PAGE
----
Published: Wednesday, February 5, 2003
Grieving family, friends find consolation in
6-year-old hit-and-run victim's life and wisdom
by Bill D'Agostino
Photos by Kate Robertson, Stephanie Alvarez, and
Amy Malzbender knew how to grieve.
Mourners at the candle light vigil for 6 year old Amy Malzbender
and 9-year old Chloe McAusland.
When her grandfather passed away last year, she gave her mother,
Debbie Melmon, comfort.
"It's OK to cry, Mommy," Debbie remembered Amy saying.
"Don't hold your tears back."
Most of the time Amy, 6, was a carefree girl who placed cardboard
into bowls and pretended it was food for her stuffed animals. But
she had moments of heightened perception.
"She had an intuition that was rare in people, period, no
matter what age," her grandmother, Elyce Melmon, said. "She
was a wise soul."
After her husband died, Elyce said Amy provided great comfort.
"I know how you feel Nanna," she remembered Amy saying.
"You feel as if Grumpy has gone on a trip."
Now Amy is on that same voyage, her body buried next to her grandfather's.
"If she knew that this was going to happen, she'd be more
worried about how we are and not for herself," Debbie said.
On Jan. 28, Amy was riding her bike to Nixon Elementary School
with 10-year-old friend Chloe McAusland, her father, Tom, and 8-year-old
brother, Joey, when she was struck and killed by a car driven by
Palo Alto High School senior Megan Coughran, 18, according to police
A crowd of about 200 came to show their support for 6-year
Malzbender and 9-year old Chloe McAusland with a candle light
vigil held at the scene of the accident on Miranda Ave.
Chloe was also injured in the accident. The crash occurred on the
corner of Miranda Avenue and Arroyo Court, just down the road from
Coughran and Amy lived less than a half a mile from each other.
On Wednesday, Feb. 5, Amy's life will be remembered during a 4
p.m. public memorial at Hidden Villa in Los Altos.
"I wanted the place of the memorial to represent her,"
Debbie said. "It is a place of natural beauty, just like her."
Debbie was a manager at Hidden Villa for several years in the late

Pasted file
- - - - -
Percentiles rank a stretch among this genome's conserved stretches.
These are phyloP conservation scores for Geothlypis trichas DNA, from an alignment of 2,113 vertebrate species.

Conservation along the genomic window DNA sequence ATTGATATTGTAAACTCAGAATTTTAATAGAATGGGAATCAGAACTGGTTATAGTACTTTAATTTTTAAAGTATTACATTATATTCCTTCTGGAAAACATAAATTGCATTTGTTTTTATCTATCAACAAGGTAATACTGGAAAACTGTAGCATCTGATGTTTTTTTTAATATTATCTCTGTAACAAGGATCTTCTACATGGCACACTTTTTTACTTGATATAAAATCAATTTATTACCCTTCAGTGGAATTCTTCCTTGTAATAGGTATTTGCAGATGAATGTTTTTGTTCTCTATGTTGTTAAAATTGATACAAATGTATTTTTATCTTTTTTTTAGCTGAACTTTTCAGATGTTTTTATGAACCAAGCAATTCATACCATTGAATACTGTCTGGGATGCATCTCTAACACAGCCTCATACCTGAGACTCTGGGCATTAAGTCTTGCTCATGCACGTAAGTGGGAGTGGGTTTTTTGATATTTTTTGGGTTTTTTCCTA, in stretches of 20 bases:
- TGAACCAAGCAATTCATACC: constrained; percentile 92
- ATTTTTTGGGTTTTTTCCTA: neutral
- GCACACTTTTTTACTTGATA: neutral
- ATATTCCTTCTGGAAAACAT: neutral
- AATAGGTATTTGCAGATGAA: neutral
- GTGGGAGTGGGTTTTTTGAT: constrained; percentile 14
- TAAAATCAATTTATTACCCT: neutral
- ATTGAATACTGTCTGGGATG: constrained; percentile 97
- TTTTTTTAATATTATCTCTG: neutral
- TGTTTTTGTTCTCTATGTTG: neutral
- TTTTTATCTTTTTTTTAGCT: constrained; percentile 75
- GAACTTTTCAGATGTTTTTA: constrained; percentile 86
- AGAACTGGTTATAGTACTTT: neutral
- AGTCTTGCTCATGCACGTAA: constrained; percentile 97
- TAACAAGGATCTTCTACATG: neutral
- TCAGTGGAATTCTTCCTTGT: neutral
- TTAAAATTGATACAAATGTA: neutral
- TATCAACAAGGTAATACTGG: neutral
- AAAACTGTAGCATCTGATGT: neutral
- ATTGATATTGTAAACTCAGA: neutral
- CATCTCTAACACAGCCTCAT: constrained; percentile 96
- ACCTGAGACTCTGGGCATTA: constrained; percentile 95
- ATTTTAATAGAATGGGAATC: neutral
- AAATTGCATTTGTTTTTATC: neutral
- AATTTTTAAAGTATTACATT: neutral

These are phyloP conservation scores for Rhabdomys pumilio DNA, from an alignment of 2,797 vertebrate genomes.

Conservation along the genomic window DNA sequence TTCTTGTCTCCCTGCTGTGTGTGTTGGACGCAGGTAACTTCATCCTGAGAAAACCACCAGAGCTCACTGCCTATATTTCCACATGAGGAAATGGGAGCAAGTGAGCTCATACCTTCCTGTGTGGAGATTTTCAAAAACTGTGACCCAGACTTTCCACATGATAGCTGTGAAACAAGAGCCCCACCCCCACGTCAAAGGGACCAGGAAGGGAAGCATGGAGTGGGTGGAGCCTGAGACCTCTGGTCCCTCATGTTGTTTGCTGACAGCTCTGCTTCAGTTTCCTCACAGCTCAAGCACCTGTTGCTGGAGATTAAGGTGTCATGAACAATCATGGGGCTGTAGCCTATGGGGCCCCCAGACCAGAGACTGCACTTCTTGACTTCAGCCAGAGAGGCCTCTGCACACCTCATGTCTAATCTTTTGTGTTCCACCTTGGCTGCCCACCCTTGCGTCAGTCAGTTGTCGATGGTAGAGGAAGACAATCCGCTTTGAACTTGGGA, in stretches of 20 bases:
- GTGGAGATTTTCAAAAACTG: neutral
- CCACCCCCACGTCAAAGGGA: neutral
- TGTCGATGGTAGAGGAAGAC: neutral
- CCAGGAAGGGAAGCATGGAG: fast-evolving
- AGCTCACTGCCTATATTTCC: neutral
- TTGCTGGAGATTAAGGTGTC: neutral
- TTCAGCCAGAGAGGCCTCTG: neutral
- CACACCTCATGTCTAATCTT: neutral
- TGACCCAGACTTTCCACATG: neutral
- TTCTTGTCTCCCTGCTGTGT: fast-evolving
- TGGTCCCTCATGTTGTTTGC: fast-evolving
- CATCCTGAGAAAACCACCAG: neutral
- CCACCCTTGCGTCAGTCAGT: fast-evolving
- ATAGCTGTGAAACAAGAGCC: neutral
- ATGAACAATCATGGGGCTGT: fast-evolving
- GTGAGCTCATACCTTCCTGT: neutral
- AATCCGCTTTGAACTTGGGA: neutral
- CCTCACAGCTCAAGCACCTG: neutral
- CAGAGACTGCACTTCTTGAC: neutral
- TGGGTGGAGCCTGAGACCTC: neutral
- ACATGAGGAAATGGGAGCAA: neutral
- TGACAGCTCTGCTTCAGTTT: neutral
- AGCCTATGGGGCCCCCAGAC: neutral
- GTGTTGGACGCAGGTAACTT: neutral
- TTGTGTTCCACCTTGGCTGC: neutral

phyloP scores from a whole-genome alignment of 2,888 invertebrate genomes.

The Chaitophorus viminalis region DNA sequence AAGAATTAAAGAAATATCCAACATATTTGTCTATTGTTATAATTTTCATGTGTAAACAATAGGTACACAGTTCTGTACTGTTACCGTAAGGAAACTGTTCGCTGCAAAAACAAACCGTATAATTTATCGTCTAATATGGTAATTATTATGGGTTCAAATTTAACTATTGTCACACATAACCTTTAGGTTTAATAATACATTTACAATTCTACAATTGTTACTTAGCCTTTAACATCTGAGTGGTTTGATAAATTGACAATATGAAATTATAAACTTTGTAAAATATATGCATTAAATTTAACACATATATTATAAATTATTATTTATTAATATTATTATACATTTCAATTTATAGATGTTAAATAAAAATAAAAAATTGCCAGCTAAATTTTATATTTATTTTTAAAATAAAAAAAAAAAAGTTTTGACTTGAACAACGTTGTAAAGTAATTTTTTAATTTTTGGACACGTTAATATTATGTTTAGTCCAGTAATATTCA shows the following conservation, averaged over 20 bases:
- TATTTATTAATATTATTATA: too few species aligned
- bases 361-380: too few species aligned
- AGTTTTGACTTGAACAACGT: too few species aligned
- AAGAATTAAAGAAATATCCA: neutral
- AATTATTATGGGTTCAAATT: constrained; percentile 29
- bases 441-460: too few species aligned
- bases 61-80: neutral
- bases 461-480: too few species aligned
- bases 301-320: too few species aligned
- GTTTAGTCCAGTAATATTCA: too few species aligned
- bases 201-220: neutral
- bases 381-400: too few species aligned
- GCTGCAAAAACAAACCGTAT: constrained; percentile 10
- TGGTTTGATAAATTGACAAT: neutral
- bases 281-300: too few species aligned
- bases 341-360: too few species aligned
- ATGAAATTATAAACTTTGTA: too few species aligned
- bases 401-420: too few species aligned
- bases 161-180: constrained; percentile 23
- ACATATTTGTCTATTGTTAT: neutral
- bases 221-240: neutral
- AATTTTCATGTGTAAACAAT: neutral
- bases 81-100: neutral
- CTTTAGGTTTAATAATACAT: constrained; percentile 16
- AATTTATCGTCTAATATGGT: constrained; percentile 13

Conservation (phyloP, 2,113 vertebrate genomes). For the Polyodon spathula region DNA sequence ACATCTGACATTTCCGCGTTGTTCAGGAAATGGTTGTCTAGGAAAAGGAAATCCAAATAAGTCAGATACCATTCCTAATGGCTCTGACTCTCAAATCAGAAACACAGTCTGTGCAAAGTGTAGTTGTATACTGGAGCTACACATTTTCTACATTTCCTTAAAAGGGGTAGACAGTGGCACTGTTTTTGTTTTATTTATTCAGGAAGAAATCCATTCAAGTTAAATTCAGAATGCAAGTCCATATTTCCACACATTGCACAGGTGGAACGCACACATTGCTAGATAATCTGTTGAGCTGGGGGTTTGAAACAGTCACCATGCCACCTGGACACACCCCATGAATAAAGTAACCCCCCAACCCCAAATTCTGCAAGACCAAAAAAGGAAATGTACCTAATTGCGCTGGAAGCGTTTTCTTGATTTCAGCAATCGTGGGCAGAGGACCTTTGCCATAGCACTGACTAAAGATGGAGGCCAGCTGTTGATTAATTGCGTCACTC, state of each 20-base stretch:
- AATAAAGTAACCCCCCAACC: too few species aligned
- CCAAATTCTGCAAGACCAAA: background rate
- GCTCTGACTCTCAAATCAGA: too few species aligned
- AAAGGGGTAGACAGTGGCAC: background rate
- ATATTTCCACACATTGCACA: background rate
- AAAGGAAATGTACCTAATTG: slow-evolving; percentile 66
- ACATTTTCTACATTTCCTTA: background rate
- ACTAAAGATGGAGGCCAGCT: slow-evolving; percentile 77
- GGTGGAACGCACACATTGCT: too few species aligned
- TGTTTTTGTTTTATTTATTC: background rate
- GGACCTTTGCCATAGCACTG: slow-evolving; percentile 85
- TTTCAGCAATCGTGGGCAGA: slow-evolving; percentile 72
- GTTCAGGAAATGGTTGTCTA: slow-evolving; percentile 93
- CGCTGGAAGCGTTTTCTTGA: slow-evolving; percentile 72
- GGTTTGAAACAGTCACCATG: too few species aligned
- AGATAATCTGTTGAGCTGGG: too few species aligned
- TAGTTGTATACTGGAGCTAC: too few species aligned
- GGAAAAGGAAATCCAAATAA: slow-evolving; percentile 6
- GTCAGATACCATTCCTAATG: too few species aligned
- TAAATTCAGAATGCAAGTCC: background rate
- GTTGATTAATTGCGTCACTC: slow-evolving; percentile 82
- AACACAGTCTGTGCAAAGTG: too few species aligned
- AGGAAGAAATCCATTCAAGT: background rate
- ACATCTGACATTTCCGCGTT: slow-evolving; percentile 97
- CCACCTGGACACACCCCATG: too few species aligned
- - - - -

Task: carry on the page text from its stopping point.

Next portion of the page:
'80s. She often took her two children to the eco-community center.
"Amy had privileges there that other kids don't. She felt
like it was her place," Debbie said.
Elisabeth Burhenne (left) and her two sisters Catharine
(not shown) and
Marie (right) came out to see the memorial for Amy Malzbender
afternoon. Marie, six years old attended Lucille Nixon Middle
School with Amy.
Last year, Mother Nature visited her kindergarten class and told
Amy to take care of the hummingbirds.
Amy never forgot those directions, keeping the bird feeder outside
her family's home filled with food.
"Amy was a caretaker and a caregiver," Debbie said.
She was also a skipper, a nickname bestowed upon her because she
never walked anywhere.
"Sometimes her exuberance could even annoy," Debbie noted.
Amy was both outdoorsy and tomboyish, defying gender stereotypes.
She loved to ski and hike, but was also endlessly fussy with her
hair before school and fond of pink clothes.
"She had just as many boyfriends and girlfriends," Debbie
said. "She was the only first-grade girl on the soccer field
with the third-grade boys."
On a trip to Glacier National Park, a cowboy watched Amy on the
horse and quipped, "There's a rodeo queen in the making."
One of the many love notes Amy Malzbender wrote to her family.
particular one reads, "Dear Fami[l]y: I love you. You've
been veary nice to
me. I miss the ones that died. Love, Amy." In the note,
Amy refers to
grandparents and their dog, who had passed away in 2002.